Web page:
Over the past ten years, SJAC has used its open-source database software ‘Bayanat’ to compile nearly two million videos, interviews, and documents related to the Syrian conflict. All of this evidence undergoes a systematic labeling process to reveal connections between different documentation from different sources. While SJAC continues to collect and process new documentation and answer data requests from legal authorities, SJAC’s newly established Open-Source Intelligence (OSINT) team proactively utilizes existing documentation to investigate serious crimes and draft reports for policymakers and the public.
Thus far, SJAC’s investigators have completed four publicly available investigations, which present evidence of “Double Tap Strikes” on civilians, Syrian government snipers targeting civilians at “Crossing Points,” modified double tap strikes on hospitals, and Syrian government forces burning the bodies of individuals killed in summary executions.
In this article, SJAC is sharing a behind the scenes look at how its investigators sift through millions of pieces of data to compile evidence of crimes.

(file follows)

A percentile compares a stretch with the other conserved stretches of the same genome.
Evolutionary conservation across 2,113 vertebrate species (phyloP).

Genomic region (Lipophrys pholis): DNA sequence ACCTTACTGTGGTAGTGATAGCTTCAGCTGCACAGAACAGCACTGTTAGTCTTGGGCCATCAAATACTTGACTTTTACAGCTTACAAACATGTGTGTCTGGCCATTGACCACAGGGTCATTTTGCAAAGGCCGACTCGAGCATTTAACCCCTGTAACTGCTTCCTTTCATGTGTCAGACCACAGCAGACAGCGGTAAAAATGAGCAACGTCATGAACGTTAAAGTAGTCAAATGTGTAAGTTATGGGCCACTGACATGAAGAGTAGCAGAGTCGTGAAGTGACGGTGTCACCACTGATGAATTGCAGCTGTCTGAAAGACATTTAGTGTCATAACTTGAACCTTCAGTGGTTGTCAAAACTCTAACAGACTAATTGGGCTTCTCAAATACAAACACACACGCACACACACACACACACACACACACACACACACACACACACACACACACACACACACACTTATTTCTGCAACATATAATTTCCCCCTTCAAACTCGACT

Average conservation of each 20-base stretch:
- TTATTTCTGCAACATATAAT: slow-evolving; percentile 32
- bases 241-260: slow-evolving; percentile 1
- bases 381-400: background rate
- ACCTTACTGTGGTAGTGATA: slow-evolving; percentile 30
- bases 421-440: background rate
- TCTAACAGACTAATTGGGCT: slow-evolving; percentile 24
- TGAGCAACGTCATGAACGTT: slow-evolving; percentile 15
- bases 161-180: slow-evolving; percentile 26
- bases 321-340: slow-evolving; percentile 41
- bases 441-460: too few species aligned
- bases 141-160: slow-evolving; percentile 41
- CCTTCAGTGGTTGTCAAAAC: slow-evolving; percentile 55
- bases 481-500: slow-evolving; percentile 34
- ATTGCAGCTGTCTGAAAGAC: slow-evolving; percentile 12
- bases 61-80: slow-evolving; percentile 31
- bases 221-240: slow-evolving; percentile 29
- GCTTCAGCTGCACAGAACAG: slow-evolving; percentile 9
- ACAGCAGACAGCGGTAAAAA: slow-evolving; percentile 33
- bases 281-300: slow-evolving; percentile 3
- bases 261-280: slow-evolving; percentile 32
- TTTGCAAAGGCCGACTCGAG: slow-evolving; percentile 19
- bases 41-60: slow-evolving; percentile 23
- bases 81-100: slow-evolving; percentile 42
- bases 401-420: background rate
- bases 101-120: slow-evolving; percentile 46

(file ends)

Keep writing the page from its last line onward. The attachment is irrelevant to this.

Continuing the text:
What does SJAC investigate?
The core of SJAC’s Bayanat database is open-source information from platforms like Youtube, Twitter, Facebook, Telegram, and Syrian news sites that collate user generated content. Because much of the information SJAC collects depicts graphic content, our Data Analysis Team proactively scrapes and preserves videos and images from social media sites prior to removal by content moderators. For the past ten years, SJAC’s data analyst have shifted through terabytes worth of data, labeling documentation and creating an easily searchable database of thousands of crimes.
SJAC’s Investigators are responsible for finding the patterns within this data, to draw out the most serious, systematic crimes. SJAC’s team of investigators are all Syrian and many have been working in SJAC’s database for many years, experience they draw on when identifying new leads.
For SJAC’s report “No Escape,” the lead investigator had previously logged instances where Syrians were targeted by government snipers while crossing through chokepoints. He suspected that these types of attacks, at crossing points between government and opposition held territory, represented a broader pattern of crimes. First, he performed a series of searches within Bayanat, to collect all potentially relevant data already gathered by SJAC. He initially found eight incidents that matched the criteria, later narrowing it down to three incidents that seemed to match the patterns under investigation. The five incidents that were not included in the report either lacked sufficient information or, in the case of one incident, was found to be fake.